“Why you can learn to love yourself if you meditate and have a consistent reflective practice.” With Bridgitte Jackson-Buckley and Sasza Lohrey

Meditate and have a consistent reflective practice.In addition to physical, emotional and mental benefits, through meditation, higher information can be brought into your conscious awareness to identify the best course of action towards the highest outcome. Also, it provides an opportunity to become aware of the ways in which you block inner guidance with constant […]

Meditate and have a consistent reflective practice.In addition to physical, emotional and mental benefits, through meditation, higher information can be brought into your conscious awareness to identify the best course of action towards the highest outcome. Also, it provides an opportunity to become aware of the ways in which you block inner guidance with constant thinking and worry.

As a part of my series about “Connecting with Yourself to Live with Better Relationships” I had the pleasure to interview Bridgitte Jackson-Buckley, blogger, memoirist, interviewer and author of The Gift of Crisis: How I Used Meditation to Go from Financial Failure to a Life of Purpose. ​​As a freelance writer, Bridgitte has written online articles for Examiner, Tiny Buddha, Recreate Your Life Story, Medium, Patheos, Thrive Global and Gaia. ​She was the lead writer to launch Oprah Winfrey Network’s Super Soul Sunday website, the 21-Day Become What You Believe Meditation and Seven Days to Restful Sleep for “Oprah & Deepak’s Guide to Whole Health” in addition to various articles for Super Soul Sessions I-III. ​With a writing focus that includes spirituality, change, challenge and transformation, Bridgitte’s writing unexpectedly draws readers inward through her ability to convey complex spiritual concepts in a practical and accessible style. ​Bridgitte’s educational background includes a B.A. degree in psychology from the University of California, Berkeley and the United States Peace Corps, both which have given her a broad base from which to approach many topics. ​Bridgitte enjoys working with individuals and organizations who are interested in conscious change, conscious creative collaborations, and conscious leadership and empowerment.

Thank you so much for joining us! Let’s Get Intimate! I’d love to begin by asking you to give us the backstory as to what brought you to this specific career path.

As an only child for 16 years, I loved to read beyond my skill level. I always carried a pocket dictionary while reading Stephen King books. I have been writing in journals since I was in the fourth grade. During college, however, I moved away from writing to pursue a “practical and safe” career in medicine.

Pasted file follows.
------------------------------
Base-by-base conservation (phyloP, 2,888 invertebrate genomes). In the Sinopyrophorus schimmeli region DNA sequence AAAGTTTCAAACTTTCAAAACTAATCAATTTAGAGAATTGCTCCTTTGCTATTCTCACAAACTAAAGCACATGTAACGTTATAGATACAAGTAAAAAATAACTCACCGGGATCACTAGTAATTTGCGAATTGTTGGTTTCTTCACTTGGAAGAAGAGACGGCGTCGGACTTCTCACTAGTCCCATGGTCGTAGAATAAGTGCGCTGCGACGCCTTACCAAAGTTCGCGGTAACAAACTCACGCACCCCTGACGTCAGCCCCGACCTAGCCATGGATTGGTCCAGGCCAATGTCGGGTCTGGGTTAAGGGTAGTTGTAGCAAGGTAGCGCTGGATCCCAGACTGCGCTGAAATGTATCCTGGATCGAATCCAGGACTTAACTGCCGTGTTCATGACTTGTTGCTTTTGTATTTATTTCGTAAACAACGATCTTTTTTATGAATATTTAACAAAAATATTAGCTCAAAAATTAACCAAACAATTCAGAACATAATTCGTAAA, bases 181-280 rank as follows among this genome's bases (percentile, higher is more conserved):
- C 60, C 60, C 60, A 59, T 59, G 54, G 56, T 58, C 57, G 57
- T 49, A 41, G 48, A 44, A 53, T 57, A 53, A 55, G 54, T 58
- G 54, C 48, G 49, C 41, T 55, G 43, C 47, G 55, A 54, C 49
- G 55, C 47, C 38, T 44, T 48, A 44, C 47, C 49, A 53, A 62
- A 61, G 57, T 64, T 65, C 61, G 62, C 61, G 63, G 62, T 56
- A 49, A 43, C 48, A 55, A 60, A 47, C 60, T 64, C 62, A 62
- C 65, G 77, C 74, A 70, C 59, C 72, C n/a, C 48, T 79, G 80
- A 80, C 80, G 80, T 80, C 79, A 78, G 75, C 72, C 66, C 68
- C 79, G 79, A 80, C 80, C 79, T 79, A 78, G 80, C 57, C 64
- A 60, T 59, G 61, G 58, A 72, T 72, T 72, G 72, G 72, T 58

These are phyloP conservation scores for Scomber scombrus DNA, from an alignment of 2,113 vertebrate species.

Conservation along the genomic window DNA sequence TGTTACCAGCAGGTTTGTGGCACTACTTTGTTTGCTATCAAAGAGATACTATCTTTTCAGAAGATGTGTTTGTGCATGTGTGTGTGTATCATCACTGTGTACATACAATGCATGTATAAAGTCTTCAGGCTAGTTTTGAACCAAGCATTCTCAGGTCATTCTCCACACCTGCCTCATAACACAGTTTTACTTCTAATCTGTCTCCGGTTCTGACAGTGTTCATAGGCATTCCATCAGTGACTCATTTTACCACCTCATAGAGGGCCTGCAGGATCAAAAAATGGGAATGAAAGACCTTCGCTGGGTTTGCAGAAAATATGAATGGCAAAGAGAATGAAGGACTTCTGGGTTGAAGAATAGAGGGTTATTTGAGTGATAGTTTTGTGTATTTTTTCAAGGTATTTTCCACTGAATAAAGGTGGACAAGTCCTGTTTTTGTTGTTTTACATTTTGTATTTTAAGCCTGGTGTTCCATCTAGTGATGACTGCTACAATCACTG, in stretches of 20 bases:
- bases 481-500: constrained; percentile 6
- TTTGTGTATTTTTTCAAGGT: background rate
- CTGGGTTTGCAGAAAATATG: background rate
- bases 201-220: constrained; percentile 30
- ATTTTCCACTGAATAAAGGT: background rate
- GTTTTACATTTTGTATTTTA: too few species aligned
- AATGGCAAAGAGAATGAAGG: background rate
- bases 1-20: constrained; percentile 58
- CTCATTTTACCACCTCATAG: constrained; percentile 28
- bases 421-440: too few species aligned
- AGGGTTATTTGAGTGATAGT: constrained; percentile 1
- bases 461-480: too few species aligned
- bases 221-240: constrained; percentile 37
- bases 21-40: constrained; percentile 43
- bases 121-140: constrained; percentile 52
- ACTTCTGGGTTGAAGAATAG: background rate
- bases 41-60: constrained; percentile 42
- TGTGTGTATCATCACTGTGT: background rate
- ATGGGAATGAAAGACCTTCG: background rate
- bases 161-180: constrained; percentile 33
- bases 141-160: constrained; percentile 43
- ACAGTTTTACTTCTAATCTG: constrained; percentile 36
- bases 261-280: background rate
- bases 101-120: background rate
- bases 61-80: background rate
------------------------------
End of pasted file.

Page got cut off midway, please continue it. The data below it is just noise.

​Several years later, and after a variety of occupations, I returned to my first love — writing. I have always enjoyed writing and have long told myself I will one day write a book.

Are you working on any exciting new projects now? How do you hope that they might help people along their path to self-understanding or a better sense of wellbeing in their relationships?

Yes! I’m continuously working on new ideas for personal and collaborative writing projects which contribute to a significant rise in consciousness on the planet. Seeing that I love writing, I’m open to explore various genres. I’m working on a screenplay, a children’s book and will soon begin another book on meditation.

Do you have a personal story that you can share with our readers about your struggles or successes along your journey of self-understanding and self-love? Was there ever a tipping point that triggered a change regarding your feelings of self-acceptance?

In 2003, I made a decision that would have a major impact on my life without realizing my true intentions. While knowing the financial safety net was not securely in place, I decided to remain at home with my daughter instead of returning to work. Previously, when I left our first child in the care of someone else at ten months old, I felt anxious the entire time I was away from him.

I didn’t want to experience those feelings of discomfort again, and I didn’t want my children to feel as alone as I did as a child, so I ignored all external factors and decided not to place our daughter in childcare. I wanted to be the primary caregiver for my children and to show them that, above all else, they were the most important parts of my life.

However, this wasn’t my only motivation; I just didn’t fully understand my complete intentions. I explained the obvious motivations to my husband, but I did not explore the hidden pain that lingered beneath my unyielding position. I didn’t explain this aspect because simply put, I couldn’t. I didn’t yet realize there was a subconscious emotional need underlying my decision — that a deeply wounded part of myself was guiding me in an effort to be healed.

This moment was the catalyst for what would become one of the most difficult periods of my life, and yet the most profoundly liberating and healing. Two years later, my husband was hospitalized due to the onset of conditions for a stroke. He was thirty-three years old, and the primary provider for our family. Since he couldn’t return to work for a few months, we depleted our savings.